Everybody’s Fool – Paul Newman Lives Again

9780307270641_p0_v1_s192x300   Paul Newman in Nobody’s Fool embodied Richard Russo’s main character Sully so perfectly, I find it impossible to read the sequel – Everybody’s Fool –  without seeing Newman. This sequel to the dysfunctional lives of the citizens of North Bath focuses on Douglas Raymer who has gone from bumbling police officer to the Chief of Police.  Alas, another actor who cannot reprise his role – Douglas Raymer was played by the late Philip Seymour Hoffman.

Sully is back on his favorite stool at the White Horse Tavern, and slithers in and out of the narrative, along with real snakes discovered when the air conditioning in Raymer’s apartment building breaks down.  But Sully’s VA cardiologist tells him he may only have a year to live, and he is determined to finish life his way, keeping his condition from everyone, including Ruth, the woman he has had an affair with for twenty years.

Other familiar characters are back too; even the dead eighth grade teacher, Miss Beryl Peoples, haunts the narrative with her remembered words of advice and her gift to Sully.  Sully inherited her house, sold his father’s old house to the city, and finally won the trifecta; he has money now and does not have to work.  Rub is back in double; the stuttering mentally challenged sidekick to Sully, and Sully’s dog – also called Rub.

On the day Raymer’s wife decided to leave him, she accidentally slipped on a loose rug, fell down the stairs “(like a Slinky”) and died next to the packed suitcases at the foot of the stairs.  Raymer found a garage door opener among her effects and assumes it opens the door to his wife’s lover.  He fondles the device in his pocket as he plans his investigation to discover which door it opens.  Russo creates one of many humorous incidents when Raymer faints, falls into an open grave, and drops the door opener.  When he awakens later in the hospital, he realizes it has been buried with the body, and his hopes for identifying the lover are dashed.

Nevertheless, his determined quest goes on, and Raymor’s actions provide some  humorous incidents in the book, from digging up the judge’s grave for the garage door opener to getting struck by lightning.   The last chapters are the funniest as Raymor channels his alter ego Dougie, a product of the lightning strike.    In the end, Russo finally allows Raymor to come out of his ineptitude and become the man Miss Beryl knew he could be. He picks up an angry cobra and puts it back into its box, finds the victim of a hit and run in time to save him, and tracks down the driver, who gets his just reward, Russo style.  And he finally identifies his wife’s lover in a surprising twist.

Most of Russo’s characters are benign but Roy Purdy, who appeared briefly in Nobody’s Fool, when he used his rifle butt to break the jaw of his ex-wife, Janey, is a true villain. Roy went to prison, but he’s out and back in town with a vengeance in Everybody’s Fool.  Russo allows the reader inside Purdy’s scary head, as he plots, abuses, and maims his wife and mother-in-law. Purdy is a downright evil character, and redemption is sweet when he gets his due.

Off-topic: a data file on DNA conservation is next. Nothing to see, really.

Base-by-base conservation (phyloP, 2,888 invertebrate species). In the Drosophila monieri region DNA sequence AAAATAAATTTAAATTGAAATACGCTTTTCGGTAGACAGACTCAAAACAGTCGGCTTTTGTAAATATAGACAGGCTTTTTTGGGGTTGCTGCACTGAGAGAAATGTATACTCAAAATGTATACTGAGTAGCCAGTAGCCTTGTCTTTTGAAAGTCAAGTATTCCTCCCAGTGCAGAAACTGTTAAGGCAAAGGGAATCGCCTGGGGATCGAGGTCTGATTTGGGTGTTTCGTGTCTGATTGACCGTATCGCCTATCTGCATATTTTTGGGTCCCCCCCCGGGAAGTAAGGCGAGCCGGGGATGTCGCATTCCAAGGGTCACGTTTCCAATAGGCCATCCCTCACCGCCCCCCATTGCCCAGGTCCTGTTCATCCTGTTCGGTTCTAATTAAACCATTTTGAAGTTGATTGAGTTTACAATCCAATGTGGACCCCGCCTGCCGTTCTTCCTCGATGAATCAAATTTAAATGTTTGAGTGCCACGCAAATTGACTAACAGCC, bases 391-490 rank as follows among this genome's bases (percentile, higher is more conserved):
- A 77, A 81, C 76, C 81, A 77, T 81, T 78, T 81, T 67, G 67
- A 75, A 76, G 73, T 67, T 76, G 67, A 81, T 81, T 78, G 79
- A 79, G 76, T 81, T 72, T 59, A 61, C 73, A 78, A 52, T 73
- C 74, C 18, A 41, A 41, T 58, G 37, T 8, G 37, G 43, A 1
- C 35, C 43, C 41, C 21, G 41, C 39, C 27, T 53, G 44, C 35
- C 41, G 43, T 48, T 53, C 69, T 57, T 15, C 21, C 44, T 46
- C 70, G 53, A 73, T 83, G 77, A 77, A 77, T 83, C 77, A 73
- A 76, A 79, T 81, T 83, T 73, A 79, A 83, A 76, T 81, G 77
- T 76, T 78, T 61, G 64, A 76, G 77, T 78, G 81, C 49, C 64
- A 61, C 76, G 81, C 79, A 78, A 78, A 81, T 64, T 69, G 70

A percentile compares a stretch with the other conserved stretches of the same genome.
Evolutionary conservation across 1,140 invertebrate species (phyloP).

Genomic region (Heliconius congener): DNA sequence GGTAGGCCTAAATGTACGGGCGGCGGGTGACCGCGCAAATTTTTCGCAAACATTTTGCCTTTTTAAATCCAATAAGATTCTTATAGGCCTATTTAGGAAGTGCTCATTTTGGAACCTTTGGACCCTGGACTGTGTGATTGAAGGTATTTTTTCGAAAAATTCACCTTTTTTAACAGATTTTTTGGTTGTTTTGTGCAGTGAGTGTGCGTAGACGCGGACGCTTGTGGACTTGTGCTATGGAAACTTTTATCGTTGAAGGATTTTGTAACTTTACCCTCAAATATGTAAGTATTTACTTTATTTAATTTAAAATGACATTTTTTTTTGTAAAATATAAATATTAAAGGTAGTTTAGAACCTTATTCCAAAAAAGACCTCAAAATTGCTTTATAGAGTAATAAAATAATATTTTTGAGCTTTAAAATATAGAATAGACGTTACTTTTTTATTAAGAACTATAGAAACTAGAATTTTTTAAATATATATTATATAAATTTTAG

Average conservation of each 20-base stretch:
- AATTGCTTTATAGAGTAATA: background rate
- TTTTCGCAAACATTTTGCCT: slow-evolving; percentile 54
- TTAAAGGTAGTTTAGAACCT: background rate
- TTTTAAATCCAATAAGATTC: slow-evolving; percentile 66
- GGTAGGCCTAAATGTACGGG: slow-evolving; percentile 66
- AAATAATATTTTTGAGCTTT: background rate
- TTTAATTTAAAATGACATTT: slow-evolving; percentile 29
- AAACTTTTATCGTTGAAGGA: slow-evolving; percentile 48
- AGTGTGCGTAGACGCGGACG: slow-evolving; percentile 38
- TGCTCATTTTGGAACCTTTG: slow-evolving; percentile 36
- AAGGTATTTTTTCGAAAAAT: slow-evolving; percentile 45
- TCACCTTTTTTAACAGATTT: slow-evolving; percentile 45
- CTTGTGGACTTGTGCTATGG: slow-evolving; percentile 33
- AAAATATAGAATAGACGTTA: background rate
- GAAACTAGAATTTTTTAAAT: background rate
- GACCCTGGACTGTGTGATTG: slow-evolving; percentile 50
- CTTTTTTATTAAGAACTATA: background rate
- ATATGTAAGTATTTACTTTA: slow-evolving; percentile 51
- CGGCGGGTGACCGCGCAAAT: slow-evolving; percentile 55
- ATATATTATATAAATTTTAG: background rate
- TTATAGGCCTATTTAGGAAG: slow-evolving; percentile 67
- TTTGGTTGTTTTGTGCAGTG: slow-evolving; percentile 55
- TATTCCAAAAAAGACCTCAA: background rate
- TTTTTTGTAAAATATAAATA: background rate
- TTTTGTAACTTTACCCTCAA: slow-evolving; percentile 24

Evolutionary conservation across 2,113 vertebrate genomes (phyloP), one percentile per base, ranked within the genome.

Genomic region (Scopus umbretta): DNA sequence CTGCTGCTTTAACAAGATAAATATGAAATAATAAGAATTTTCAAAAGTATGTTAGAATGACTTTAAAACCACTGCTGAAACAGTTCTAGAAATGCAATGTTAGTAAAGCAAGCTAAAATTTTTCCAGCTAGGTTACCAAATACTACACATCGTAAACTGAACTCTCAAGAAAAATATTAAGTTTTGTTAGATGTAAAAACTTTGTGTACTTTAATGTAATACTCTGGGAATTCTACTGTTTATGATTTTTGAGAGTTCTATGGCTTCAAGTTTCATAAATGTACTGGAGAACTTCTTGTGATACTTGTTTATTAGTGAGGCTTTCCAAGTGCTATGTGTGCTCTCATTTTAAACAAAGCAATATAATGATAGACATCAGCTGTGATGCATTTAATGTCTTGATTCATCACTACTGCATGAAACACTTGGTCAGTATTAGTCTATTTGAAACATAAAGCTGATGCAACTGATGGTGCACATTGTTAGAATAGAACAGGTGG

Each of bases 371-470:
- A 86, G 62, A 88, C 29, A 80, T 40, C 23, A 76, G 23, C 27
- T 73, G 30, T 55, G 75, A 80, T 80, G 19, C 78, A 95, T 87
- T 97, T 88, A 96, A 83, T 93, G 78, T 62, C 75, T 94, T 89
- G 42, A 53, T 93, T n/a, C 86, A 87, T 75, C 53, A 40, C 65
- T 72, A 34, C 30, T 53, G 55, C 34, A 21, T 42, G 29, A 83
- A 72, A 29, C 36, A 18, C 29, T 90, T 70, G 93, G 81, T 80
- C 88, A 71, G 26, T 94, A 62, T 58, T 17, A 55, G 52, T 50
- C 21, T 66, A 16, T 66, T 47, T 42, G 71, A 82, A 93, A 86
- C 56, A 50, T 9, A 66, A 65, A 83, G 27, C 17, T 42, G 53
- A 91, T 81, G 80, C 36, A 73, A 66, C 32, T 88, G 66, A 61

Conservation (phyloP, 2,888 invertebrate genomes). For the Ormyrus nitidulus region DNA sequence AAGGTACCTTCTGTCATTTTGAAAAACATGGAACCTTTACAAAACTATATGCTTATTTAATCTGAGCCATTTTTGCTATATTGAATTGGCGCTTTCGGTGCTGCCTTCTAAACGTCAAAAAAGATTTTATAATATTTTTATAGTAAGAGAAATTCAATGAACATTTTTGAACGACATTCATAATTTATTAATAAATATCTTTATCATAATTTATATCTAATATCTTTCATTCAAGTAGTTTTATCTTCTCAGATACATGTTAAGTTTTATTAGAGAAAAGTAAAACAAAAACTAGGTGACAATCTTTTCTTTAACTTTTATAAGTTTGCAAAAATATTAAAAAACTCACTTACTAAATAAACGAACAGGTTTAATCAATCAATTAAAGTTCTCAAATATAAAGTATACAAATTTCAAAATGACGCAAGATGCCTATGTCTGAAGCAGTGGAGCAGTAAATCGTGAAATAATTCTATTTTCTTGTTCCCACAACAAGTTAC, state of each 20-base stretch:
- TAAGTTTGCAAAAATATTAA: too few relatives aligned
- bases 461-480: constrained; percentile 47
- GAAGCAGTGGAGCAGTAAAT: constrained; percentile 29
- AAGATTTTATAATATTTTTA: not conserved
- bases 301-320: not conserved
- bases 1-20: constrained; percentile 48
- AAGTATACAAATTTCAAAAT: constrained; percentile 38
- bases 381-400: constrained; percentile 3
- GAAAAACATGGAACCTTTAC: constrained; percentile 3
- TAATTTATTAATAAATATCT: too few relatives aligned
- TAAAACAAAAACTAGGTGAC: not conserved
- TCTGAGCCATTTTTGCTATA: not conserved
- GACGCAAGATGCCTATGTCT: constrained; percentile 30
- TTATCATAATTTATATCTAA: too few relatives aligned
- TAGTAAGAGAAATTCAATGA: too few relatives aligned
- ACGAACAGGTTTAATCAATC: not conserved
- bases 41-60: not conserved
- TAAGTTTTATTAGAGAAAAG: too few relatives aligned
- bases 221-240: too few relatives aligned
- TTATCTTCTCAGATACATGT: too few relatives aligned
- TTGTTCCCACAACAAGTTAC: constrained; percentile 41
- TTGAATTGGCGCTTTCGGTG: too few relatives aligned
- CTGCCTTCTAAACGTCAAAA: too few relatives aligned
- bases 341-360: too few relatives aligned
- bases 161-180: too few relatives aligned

In the end, Sully decides to have that heart operation at the VA hospital, so he is available for future Russo sequels.  Raymor finds new confidence and a new love.  And life in North Bath continues on.  Who knows – we readers might get to visit the neighborhood again sometime.  In his review of the book for the New York Times, T. C. Boyle said:

“Bath is real, Sully is real, and so is Hattie’s and the White Horse Tavern and Miss Peoples’s house on Main, and I can only hope we haven’t seen the last of them. I’d love to see what Sully’s going to be up to at 80.”

I wonder too.

 

 

 

 

The Bookshop by Penelope Fitzgerald

9780395869468_p0_v1_s260x420Discovering Penelope Fitzgerald has given me the same rush as finding Jane Gardam – seasoned English authors do that to me.  In her slim but powerful volume of The Bookshop, Fitzgerald’s cautionary tale reminds us of the smallness of some people and the uncomfortable closeness of small-town living.  Although Fitzgerald first wrote her book in 1978, bookshops are still disappearing and courageous people who dare to challenge, are still are still being thwarted.

Middle-aged widow Florence Green decides to open a bookstore in a small British seaside town.  Since this will be the first bookstore in a town without even a library, her forward-looking venture would seem  heroic.  However, Florence did not count on the town’s self-appointed arts doyenne, Mrs. Gamart, jealous of anyone who would challenge her authority over the town, who suddenly decides that the old, leaky, haunted site of the new bookshop that has been empty for years, should be the town arts center, under her supervision.

With her determination, Florence’s initial success with the bookshop and her customers’ clamour for the new bestseller, Lolita, only raises the ire of fellow shopkeepers who greedily envy her short-lived success and irritates Mrs.Gamart.    Despite the patronage of the town’s old monied recluse, the bookshop falls to Mrs.Gamart’s lobbying for a new bill to take over the “historic” building, leaving Florence with no car, no money, and no books.

Throughout the story, Fitzgerald offers her unique brand of wit through Florence, changing morose actions into satire, sometimes with farcical asides.  It’s easy to laugh at the haughty dames and be wary of the scurrilous BBC announcer.  And, just when it seems Florence will be saved, her hero falls over dead.  Sometimes, the good guys don’t win.